Queen Ariya reigns supreme
2018 has been an amazing year for world No1 golfer Ariya Jutanugarn, taekwondo exponent Panipak Wongpattanakit and J-League footballer Chanathip Songkrasin. For some sports, however, it’s been a year best quickly forgotten. Here are The Nation’s picks of the biggest sports stories of the past 12 months.
Ariya Jutanugarn ruled over women’s golf, winning her biggest trophy yet – the US Open – and two more LPGA titles: the Kingsmill Championship and Ladies Scottish Open. She then became the first woman in history to clean sweep all the major awards: Player of the Year, Race to CME Globe, Annika Major Award, LPGA Vare Trophy, Top 10 Leaders and No 1 Money List. Older sster Moriya and Thidapa Suwannapura also celebrated their own LPGA title wins. Kiradech Aphiranrat proudly continued to fly the flag for Thailand’s in the men’s game, breaking into the Top 30 and becoming the first Thai to earn his full membership card for the world-leading PGA Tour.
Mighty Mouse Chanathip Songkrasin emerged as one of the Kingdom’s most successful football players ever, scoring eight goals for Consadole Sapporo to help them to their highest ever J-League finish (fourth). Just 158cm tall, Chanathip was voted by his teammates as the team’s most valuable player of the season but the highlight of his career was being included in the Team of the Year at the recent J-League Awards, the first Asean footballer to ever receive such an honour.
Taekwondo star Panipak Wongpattanakit ended the year as the undoubted world No 1 in the women’s 49kg category after snaring a total of six titles. Her major wins included two World Grand Prix titles, in Manchester and Taoyuan, the Asian Games gold medal and two gold medals in the World Taekwondo Grand Slam Champions Series. The 21-year-old from Surat Thani is one of the hottest Thai prospects at the Tokyo Olympics in 2020.
For the first time in history, the women’s badminton team reached the final of the Uber Cup. Led by three top-10 players – Ratchanok Intanon (singles) and the doubles pairing of Jongkolphan Kititharakul and Rawinda Prajongjai – the hosts upset 14-time champions China 3-2 in the semi-finals at the Impact Arena in May but fell short in the gold medal match, 3-0 to Japan. The event will return to Bangkok in 2022.
After back-to-back wins over Roman Gonzalez of Nicaraqua that earned him the WBC super-flyweight belt in the US last year, Srisaket Sor Rungvisai returned to Uncle Sam in February to defend his title and succeeded with a majority decision over Juan Francisco Estrada of Mexico. He later beat another Mexican Iran Diaz with a unanimous points decision on home soil in October, a bout featured in the One Super Series.
Despite being a football-obsessed country, Thailand managed to nonetheless host a highly successful MotoGP event in Buriram – in fact the Kingdom’s debut went down so well in the sport it was voted the best MotoGP stop of the calendar. More than 220,000 fans packed into the Chang International Circuit, the highest turnout of any MotoGP race in 2018. A clever use of E-taen trucks – northeastern agricultural vehicles – as “shuttle buses” was one of the tournament’s highlights.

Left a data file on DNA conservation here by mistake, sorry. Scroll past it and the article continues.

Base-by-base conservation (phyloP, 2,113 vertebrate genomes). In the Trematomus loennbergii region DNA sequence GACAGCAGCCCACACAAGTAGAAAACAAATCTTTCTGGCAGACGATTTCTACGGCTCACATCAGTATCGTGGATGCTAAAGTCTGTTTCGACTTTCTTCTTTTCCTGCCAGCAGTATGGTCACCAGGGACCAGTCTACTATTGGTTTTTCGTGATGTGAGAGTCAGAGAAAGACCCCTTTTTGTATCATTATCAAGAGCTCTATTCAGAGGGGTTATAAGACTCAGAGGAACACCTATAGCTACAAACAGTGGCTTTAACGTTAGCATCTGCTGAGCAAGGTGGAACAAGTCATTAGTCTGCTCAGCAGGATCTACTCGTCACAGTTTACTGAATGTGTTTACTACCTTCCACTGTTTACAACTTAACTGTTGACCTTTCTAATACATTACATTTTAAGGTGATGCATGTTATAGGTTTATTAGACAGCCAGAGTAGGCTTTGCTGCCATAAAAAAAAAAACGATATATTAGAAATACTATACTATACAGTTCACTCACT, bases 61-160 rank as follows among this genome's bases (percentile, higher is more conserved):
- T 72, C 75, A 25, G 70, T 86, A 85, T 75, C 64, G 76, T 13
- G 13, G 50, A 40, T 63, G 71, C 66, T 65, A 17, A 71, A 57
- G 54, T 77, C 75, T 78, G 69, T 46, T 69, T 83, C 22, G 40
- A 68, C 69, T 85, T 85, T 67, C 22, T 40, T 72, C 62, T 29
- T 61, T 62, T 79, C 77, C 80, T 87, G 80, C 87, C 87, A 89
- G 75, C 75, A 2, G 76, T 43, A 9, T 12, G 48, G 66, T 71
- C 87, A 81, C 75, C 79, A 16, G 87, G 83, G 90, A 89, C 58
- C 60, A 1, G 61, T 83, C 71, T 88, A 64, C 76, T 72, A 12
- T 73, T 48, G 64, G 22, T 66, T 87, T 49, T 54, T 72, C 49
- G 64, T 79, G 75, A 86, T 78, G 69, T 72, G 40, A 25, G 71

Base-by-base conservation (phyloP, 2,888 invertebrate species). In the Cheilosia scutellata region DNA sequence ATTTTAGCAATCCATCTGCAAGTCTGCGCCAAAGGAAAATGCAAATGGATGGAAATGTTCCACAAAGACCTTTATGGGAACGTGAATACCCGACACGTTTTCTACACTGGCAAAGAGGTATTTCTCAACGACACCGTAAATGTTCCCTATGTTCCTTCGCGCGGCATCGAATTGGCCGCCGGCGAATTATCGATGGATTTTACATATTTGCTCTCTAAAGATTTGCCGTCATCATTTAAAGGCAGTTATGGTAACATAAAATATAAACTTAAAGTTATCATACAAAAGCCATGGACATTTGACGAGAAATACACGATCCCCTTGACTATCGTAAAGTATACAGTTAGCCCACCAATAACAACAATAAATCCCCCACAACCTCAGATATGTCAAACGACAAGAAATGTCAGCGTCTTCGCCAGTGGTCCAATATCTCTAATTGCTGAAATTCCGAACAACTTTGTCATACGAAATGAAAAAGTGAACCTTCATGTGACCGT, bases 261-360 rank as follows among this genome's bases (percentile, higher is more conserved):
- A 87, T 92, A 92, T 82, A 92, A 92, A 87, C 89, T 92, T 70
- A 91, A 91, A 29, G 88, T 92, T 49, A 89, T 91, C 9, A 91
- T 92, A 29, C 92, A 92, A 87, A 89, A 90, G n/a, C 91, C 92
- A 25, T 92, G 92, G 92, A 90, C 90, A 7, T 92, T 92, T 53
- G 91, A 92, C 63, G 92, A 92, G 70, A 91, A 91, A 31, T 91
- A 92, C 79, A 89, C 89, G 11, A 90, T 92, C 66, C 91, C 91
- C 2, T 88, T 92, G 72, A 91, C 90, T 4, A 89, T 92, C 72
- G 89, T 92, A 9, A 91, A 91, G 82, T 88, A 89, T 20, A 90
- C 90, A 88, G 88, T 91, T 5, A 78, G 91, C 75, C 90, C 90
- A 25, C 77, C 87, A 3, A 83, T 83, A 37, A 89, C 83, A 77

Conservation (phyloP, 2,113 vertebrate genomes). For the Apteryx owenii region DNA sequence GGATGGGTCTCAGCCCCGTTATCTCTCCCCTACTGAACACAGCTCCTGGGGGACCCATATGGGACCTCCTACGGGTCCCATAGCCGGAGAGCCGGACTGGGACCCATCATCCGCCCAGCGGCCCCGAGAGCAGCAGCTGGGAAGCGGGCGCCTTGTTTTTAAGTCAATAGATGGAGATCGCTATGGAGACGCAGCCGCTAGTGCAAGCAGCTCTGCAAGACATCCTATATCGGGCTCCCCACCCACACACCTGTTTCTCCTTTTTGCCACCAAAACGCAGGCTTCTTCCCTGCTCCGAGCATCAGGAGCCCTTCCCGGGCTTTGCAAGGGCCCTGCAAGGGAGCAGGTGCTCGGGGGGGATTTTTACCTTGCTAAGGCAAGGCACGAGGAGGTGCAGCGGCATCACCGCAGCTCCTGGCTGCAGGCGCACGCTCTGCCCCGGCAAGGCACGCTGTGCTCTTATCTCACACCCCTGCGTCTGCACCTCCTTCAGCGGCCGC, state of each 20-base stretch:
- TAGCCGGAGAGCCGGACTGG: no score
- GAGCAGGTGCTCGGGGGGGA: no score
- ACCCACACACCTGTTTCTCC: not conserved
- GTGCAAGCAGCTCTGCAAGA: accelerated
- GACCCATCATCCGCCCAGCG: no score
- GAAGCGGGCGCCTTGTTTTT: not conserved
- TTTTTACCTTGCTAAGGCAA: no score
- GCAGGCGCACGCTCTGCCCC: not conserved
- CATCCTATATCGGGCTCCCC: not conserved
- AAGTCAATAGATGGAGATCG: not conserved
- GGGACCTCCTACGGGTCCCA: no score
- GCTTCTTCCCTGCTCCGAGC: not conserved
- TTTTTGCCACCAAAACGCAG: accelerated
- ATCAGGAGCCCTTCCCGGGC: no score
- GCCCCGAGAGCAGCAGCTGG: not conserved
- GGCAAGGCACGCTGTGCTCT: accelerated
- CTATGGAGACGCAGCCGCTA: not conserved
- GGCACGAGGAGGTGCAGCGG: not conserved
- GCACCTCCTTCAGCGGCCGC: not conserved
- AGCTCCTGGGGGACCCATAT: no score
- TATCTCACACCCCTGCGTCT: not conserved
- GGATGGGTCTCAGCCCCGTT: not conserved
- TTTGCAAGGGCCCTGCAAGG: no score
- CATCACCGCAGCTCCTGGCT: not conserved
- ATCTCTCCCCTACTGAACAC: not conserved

Ever since the retirement of legendary tennis player Tamarine Tanasugarn in 2016, Thai tennis has been lamenting the lack of an heir apparent … until Luksika Kumkhum ended the long wait for a Thai champion on the WTA circuit by winning two WTA 125K Series in Mumbai and Taiwan in November. That strong finish helped her to wrap up the season on a career-high No 66 in the world. The Chanthaburi-born player also reached the third round of the Australian Open in January, the second Thai to do so in 21 years, after Tamarine in 1997.
The 18th Asian Games was a priority event for Thai athletes in 2018 but the the team’s campaign in the quadrennial event ended in disappointment. Only 11 golds were brought home, far short of the projected 17-20 hopes for by sports chiefs. Out of those 11 medals, only three – by shooter Sutiya Jiewchaloemit in the women’s skeet, Panipak Wongpattanakit (taekwondo) and cyclist Jai Angsuthasawit (men’s keirin) – came from Olympic standard sports.
One of the biggest flops of the year was undisputedly the shock semi-final exit of the Thai football team at the AFF Suzuki Cup. The five-time champions were seeking a hat-trick of triumphs but crashed out on the “away goals” rule, managing just a 2-2 draw at home rule after a 0-0 draw with Malaysia in Kuala Lumpur. A poorly taken late penalty by Adisak Kraisorn, which would have taken the team into the final, ranks among the most painful memories for Thai football fans this year.
The passing of Leicester City chairman Vichai Srivaddhanaprapha in a helicopter crash was a great loss to Thai sports this year. The former CEO of King Power made headlines around the world when he inspired The Foxes to a fairytale Englidsh premier league crown out of nowhere in the 2015-2016 season. His death brought an outpouring of grief, not only in Thailand but also in the global sports scene.